Using a combination of compass arcs on newsprint paper, I drew a crest and trough, then blended the crest and trough arcs together freehand. Next, I folded the paper at the center of a crest (you could also fold it at the center of a trough), cut out the pattern—like making paper cutout dolls—and transferred the paper sketch to the plywood. For a 2 11/16-inch wave offset between courses, I divided the wave frequency by 8.

I lay out a wave pattern on a gable by focusing on the top few courses rather than the base, because that’s where peoples’ eyes are drawn. If a gable’s top courses look unbalanced, the whole wave effect can be distracting rather than interesting—especially when the wave crests are offset. For this project, we decided the center of a wave trough should land at the course below the top one, figuring that only a couple of inches of the top course would be noticeable. This would help balance the wave form on the gable. From there, we counted courses downward to determine which offset line would orient the lowest wave course. The offset line for that bottom course is labeled #1 and all the other offset lines are marked numerically #1 to #8 in sequence until it repeats at the ninth course.

A couple of sheets of OSB laid across horses make a good workbench. We clamped 1 1/2-inch aluminum angle to the OSB as a straightedge stop to align the shingle courses and to guide the width of each course. The gable is a 12 pitch, so with course exposure at 5 inches, each course from rake to rake is 10 inches shorter than the previous one. We marked the center point of the gable and the measurement for the first wave-shingle course width on the straightedge. We made additional marks 5 inches in from each of the outer points of the previous course. Having the straightedge double as a layout jig simplifies measuring out the shingles and end cuts for each course.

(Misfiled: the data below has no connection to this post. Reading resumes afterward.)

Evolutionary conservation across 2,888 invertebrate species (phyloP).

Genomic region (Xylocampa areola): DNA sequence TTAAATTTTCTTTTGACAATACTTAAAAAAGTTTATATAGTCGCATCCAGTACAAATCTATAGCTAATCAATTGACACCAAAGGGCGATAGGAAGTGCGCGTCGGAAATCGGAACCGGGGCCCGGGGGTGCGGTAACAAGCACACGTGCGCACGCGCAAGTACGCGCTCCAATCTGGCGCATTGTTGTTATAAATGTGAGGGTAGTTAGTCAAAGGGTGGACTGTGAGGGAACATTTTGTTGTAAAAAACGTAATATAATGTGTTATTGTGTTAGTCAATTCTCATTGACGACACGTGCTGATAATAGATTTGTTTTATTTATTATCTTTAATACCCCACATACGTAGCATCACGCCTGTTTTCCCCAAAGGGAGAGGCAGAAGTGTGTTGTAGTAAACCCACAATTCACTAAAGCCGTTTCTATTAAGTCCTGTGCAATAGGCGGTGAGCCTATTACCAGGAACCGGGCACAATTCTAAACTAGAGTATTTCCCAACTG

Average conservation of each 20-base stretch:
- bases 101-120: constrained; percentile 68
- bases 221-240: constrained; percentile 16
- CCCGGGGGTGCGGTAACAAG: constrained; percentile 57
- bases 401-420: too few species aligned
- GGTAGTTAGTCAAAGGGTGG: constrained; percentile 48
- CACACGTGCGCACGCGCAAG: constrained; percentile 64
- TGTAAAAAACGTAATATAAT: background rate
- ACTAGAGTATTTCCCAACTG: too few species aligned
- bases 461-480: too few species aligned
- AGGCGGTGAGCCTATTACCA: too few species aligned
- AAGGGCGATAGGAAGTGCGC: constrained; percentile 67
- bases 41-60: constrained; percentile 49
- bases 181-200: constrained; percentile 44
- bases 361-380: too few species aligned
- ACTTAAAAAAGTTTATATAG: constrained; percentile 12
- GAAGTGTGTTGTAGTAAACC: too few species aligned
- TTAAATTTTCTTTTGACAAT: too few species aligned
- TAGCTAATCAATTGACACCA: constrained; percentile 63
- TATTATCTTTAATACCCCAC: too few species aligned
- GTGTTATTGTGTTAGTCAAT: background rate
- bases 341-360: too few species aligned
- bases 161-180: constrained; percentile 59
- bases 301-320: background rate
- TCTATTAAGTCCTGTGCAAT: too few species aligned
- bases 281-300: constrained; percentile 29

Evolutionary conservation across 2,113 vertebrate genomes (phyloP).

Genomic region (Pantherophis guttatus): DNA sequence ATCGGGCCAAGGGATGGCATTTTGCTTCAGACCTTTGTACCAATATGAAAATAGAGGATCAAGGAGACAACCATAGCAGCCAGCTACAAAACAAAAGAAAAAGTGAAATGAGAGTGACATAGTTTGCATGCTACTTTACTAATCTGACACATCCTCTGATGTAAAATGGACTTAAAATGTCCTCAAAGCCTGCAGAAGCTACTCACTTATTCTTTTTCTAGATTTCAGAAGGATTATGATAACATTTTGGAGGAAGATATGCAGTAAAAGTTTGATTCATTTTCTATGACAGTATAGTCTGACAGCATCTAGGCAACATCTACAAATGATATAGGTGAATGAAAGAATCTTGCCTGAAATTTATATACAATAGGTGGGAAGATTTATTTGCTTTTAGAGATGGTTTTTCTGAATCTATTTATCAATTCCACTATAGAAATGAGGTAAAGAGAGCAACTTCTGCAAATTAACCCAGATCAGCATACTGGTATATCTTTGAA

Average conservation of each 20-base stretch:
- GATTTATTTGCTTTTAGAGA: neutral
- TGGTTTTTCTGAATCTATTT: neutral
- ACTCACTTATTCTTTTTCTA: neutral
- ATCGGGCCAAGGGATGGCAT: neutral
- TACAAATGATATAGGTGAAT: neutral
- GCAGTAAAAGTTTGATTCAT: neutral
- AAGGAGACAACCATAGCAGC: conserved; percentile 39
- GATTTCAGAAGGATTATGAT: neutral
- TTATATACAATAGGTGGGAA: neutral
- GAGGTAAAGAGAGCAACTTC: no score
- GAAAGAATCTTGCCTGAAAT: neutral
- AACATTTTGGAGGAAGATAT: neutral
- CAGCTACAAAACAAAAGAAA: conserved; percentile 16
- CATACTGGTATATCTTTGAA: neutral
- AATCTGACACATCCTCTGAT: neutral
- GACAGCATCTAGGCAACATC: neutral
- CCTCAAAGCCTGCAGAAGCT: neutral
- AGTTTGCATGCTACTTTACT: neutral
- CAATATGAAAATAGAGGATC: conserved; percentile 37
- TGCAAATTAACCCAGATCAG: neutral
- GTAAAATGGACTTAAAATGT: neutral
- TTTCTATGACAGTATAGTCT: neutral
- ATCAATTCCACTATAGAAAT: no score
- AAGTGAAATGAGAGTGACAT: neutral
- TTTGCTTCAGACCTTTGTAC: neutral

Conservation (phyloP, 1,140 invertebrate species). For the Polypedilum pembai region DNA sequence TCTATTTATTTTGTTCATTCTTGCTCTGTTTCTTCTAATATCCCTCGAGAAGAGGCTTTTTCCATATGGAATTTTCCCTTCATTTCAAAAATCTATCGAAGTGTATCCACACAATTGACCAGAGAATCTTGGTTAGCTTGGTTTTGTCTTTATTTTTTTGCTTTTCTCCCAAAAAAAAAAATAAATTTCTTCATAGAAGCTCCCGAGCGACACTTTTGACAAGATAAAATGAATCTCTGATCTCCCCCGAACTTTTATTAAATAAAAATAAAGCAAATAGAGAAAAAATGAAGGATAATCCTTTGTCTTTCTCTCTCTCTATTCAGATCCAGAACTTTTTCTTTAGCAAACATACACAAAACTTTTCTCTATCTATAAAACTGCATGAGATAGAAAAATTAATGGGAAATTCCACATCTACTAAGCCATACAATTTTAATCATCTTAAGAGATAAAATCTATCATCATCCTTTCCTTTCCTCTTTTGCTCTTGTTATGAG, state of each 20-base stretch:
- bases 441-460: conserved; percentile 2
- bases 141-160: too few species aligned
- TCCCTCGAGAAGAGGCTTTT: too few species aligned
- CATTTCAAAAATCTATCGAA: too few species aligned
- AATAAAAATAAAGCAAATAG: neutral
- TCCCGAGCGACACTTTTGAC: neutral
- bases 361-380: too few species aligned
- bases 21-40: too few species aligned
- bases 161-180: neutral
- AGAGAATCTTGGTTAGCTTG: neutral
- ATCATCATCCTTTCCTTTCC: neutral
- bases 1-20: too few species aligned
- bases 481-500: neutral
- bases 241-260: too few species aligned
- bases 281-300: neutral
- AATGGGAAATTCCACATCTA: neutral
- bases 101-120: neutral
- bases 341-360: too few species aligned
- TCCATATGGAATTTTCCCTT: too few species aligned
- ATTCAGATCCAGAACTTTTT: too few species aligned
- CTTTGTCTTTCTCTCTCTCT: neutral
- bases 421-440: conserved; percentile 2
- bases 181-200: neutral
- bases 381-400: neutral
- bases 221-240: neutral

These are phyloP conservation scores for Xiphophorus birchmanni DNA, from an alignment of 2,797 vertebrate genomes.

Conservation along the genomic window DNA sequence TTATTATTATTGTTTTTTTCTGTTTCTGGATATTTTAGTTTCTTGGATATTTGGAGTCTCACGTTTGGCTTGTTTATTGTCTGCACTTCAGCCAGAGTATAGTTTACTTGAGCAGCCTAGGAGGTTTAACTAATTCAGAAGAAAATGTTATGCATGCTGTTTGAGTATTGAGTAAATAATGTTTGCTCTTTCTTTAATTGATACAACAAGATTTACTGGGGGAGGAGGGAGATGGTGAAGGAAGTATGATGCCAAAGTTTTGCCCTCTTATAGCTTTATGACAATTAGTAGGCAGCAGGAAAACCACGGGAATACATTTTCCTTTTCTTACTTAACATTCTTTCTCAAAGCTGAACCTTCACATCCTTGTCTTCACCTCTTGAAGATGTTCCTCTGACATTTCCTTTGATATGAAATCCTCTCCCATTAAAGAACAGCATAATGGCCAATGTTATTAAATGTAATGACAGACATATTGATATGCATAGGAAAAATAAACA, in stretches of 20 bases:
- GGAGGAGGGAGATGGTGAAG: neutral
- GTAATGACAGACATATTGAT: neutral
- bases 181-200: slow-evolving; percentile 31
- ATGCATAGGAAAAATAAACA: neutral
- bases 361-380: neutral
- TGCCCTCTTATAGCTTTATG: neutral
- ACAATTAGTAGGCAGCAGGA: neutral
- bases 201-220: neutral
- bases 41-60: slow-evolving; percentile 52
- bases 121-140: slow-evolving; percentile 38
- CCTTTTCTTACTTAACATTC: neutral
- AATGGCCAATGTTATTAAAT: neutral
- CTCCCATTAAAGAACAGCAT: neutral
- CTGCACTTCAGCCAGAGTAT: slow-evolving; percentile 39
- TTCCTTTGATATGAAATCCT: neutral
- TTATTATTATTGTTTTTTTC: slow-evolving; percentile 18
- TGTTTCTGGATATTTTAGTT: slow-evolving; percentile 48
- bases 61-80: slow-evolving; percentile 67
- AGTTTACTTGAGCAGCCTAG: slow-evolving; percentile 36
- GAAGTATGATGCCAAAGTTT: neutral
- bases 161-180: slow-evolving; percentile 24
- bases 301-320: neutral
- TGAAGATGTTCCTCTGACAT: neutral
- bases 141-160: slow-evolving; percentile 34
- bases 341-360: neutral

The first course of the wave pattern is a double course. The base course is a straight course of shingles, and the first course of wave shingles lies on top of it, with the troughs of the waves in the first wave course matching the butt line of the base course. The shingles are dry laid on the bench and butted to a straightedge in the same fashion as installing shingles on a ledger nailed to a wall. Using a measuring stick marked to locate the position of the two cardboard drywall shims, we make a couple of tick marks every 3 feet to which we align the shims for gluing.

Two rows of drywall shims are glued to the shingles a couple of inches apart near the top so the strips stay straight. The collated strips are easy to mark, cut, and handle without falling apart. We start with full-length drywall shims, gluing the middle group of shingles into strips about 40 to 48 inches long. This is the first project we’ve used hot-melt adhesive on, but we’ve also tried CA glue, spray contact adhesive, and construction adhesive. Each works, but I keep experimenting to see if there’s one that works better than another. So far, I like hot-melt because it has a little open time to line shingles up, bonds aggressively, and sets quickly.

After applying the adhesive to the shim, we flip it over and press it onto the shingles by hand, being careful to keep the butts square to the straightedge and the joint spaces even. Running a J-roller along the shims afterward ensures a good bond.

Starting the Wave

The first course is made up of a double row of three collated strips of shingles. At the ends of the course, diagonal drywall shims match the slope of the roof and align with the underside of the rake overhang. The portions of the shingles above the diagonal shims will be cut off later. To keep track of the collated strips, we label them by course number and as left, center, or right so bundles can be stacked and later keyed into position on the wall.